DW: You’re talking about the message of the film, and, you know, you come away from it going “okay, this is more than just a film about Metallica” and it’s about people reconciling a lot of the issues of their past. I guess I’d like to hear you talk about that in your own words, what the movie is really about in the bigger picture.
KH: The movie is about relationships and communication and honesty. And the movie really is about trying to maintain those relationships in the context of being in a band of this stature. It also shows us dealing with trying to keep it together as a band. If anything, this movie humanizes us, shows us in a very humanizing sort of light. Just because you’re in a really successful heavy metal band doesn’t mean you’re instantly removed from all the normal problems that everyone else would have. Just because we’re in a band like Metallica doesn’t mean that we don’t struggle with the same relationship issues that other people might struggle with. I think that is a large part of what this movie is about. And, you know, it’s also about our inability to be able to connect with people who are so close to us. I was in a band with these guys for twenty years and only now do I feel like I’m close to these guys and only now do I really feel connected with these guys.

DW: That’s really interesting, because Lars said at one point in the film, after James gets out of rehab, he’s mentioning how he realizes that he never really knew him. It’s interesting because you can be in a relationship, you can be married to someone for like ten, fifteen years and wake up and go “I don’t really know this person.” Were you going through some of those same emotions? You definitely come across as being the quiet one out of the three. Were you going through some of that too, realizing, “I don’t know these guys”?
KH: Well, you have to understand that my relationship with Lars is pretty good. My relationship with James wasn’t so good. But afterwards, after he got out of rehab, I realized the potential for my relationship with James, it could have been a lot better in the past. From that point, after he got out of rehab, we were just playing catch-up, and nowadays I really feel like I understand why James was the way he was in the past, and I understood why he conducted himself in the ways he did in the past. It was almost like I played catch-up with him on mental level. But you know, we spent a large part of those two and a half years readjusting our relationship and reconnecting on a completely different level that we’d never really explored before, and now I do feel like I know these guys a lot better than I ever have in the past. I feel a lot closer to these guys because of it.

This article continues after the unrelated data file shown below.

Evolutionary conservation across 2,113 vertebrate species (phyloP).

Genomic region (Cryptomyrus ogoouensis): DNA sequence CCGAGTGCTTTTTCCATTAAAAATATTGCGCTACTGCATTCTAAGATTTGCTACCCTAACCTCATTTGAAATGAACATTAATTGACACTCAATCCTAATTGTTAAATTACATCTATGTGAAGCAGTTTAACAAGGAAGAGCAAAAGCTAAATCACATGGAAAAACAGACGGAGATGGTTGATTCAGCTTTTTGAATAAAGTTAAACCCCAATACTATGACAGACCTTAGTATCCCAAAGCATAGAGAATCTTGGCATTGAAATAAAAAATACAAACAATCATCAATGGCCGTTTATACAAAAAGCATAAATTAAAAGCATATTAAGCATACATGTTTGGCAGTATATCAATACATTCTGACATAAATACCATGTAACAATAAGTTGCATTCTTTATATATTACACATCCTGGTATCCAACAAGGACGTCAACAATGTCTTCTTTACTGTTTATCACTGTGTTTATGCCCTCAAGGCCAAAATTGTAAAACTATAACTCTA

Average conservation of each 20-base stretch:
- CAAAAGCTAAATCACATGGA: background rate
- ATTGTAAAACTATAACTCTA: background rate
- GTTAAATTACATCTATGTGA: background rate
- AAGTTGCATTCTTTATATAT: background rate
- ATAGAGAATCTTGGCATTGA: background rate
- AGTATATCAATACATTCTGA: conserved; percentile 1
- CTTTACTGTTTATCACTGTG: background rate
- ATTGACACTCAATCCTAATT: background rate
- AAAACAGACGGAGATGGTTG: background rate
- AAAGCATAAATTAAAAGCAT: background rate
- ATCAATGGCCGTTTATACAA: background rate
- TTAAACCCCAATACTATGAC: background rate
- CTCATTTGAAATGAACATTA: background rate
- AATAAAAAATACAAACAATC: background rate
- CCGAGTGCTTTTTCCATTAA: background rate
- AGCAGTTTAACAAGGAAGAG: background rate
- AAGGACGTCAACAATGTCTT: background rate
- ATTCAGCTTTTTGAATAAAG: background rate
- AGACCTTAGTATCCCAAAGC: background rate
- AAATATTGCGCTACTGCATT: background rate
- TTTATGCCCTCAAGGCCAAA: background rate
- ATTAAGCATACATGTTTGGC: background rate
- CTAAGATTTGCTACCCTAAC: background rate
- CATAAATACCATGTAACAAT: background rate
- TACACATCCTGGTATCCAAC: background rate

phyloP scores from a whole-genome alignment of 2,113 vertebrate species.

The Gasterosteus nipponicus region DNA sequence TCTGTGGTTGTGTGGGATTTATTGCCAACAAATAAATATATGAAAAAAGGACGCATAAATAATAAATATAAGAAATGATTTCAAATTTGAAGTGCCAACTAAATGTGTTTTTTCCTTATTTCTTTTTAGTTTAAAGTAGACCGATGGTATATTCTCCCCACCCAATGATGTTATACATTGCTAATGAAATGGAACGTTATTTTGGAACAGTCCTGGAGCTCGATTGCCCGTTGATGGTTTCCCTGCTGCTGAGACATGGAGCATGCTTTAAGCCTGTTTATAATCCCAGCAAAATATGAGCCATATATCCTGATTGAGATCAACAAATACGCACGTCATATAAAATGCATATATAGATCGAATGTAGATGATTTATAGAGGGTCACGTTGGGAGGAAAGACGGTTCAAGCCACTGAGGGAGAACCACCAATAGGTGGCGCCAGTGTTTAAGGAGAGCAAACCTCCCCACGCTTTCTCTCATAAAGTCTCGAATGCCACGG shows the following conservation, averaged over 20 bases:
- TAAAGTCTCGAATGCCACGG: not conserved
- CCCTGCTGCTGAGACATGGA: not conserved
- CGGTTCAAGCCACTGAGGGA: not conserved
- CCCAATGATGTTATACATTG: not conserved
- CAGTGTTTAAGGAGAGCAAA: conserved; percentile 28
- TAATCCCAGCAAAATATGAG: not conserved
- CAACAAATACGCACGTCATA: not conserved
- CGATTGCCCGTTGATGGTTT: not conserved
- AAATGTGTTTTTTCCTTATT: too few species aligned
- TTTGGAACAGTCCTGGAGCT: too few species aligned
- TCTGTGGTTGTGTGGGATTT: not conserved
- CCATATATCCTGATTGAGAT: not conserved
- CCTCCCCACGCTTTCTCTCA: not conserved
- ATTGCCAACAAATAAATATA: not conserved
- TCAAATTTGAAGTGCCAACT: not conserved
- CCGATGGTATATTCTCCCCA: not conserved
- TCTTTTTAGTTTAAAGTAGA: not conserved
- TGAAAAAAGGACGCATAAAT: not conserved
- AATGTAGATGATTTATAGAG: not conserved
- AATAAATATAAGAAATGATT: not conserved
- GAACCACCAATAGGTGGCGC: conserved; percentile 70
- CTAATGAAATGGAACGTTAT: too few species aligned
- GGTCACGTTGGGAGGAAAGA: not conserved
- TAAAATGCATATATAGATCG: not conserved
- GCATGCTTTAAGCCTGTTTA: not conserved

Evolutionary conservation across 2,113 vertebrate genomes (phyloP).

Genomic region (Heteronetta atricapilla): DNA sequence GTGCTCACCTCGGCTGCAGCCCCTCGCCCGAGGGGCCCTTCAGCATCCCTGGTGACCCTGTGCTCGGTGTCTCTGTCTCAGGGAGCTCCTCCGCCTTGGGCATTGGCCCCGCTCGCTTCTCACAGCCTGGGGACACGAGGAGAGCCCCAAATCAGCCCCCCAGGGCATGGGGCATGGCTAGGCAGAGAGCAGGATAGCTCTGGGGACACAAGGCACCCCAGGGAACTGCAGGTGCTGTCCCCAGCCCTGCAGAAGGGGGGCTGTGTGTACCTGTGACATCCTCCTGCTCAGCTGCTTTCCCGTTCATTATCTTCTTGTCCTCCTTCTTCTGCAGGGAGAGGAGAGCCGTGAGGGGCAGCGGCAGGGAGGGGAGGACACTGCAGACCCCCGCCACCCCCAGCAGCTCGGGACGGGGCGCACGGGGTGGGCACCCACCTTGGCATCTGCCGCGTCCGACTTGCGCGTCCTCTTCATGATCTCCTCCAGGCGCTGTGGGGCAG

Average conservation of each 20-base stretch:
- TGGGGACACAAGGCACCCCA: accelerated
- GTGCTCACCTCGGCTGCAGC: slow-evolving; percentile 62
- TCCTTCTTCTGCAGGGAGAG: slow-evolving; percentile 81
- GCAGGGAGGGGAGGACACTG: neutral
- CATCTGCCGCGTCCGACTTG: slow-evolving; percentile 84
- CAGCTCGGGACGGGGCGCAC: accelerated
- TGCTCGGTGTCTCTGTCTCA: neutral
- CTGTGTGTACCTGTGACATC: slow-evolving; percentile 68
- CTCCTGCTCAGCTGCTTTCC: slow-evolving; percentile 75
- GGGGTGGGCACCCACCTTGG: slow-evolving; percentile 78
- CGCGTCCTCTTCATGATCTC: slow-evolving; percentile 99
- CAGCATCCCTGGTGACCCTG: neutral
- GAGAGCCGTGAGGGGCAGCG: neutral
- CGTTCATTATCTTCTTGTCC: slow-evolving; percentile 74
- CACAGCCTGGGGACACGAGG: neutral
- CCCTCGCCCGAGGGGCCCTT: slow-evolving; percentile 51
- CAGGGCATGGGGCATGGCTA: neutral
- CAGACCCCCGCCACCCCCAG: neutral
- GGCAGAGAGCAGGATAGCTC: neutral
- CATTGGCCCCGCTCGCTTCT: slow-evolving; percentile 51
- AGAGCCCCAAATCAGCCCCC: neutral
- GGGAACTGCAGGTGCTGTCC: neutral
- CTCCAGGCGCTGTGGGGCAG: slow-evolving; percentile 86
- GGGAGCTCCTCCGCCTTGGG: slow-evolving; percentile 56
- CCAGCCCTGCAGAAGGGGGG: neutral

DW: Do you ever feel like you get lost in that entity of Metallica, where you lose track of who you are? It seems like at the time while you guys were filming this you guys were going through a lot of personal things and looking at the possibility of the band breaking up. What was that like to go through knowing that so much of your identity is tied up with that thing?
KH: Oh yeah, totally. Well, you know, I never really felt any sort of loss of identity. I always had a pretty strong sense of identity. Maybe that’s why I never felt that I had to assert my identity, because I felt comfortable with who I am and the role I play in this band. You know, I know that identity problems were a big issue with James. James could not differentiate the James Hetfield of Metallica with the James Hetfield that he was before he became a rock star. James always felt that he had to be James Hetfield of Metallica 24 hours a day, and he could never shut it off, he didn’t know how to shut it off, whereas for me, I take a completely different approach. I’ve always been the person that I know that I’ve been. The Kirk Hammett of Metallica is only one facet of my identity and my personality, and I’ve always been aware of that, and so it’s never really been an issue for me. It’s never been a big deal to be recognized as a major personality in Metallica. It’s never that important to me. That’s what I’ve kind of been getting at when I talk about being ego-less in this band. It was never important for me to assert my identity in this band. The most important thing for me was to make the best music I can and be the best musician I could and to be the best friend I could, which I think is something that I’m getting better at, especially as far as trying to be the best friend that I can to these guys.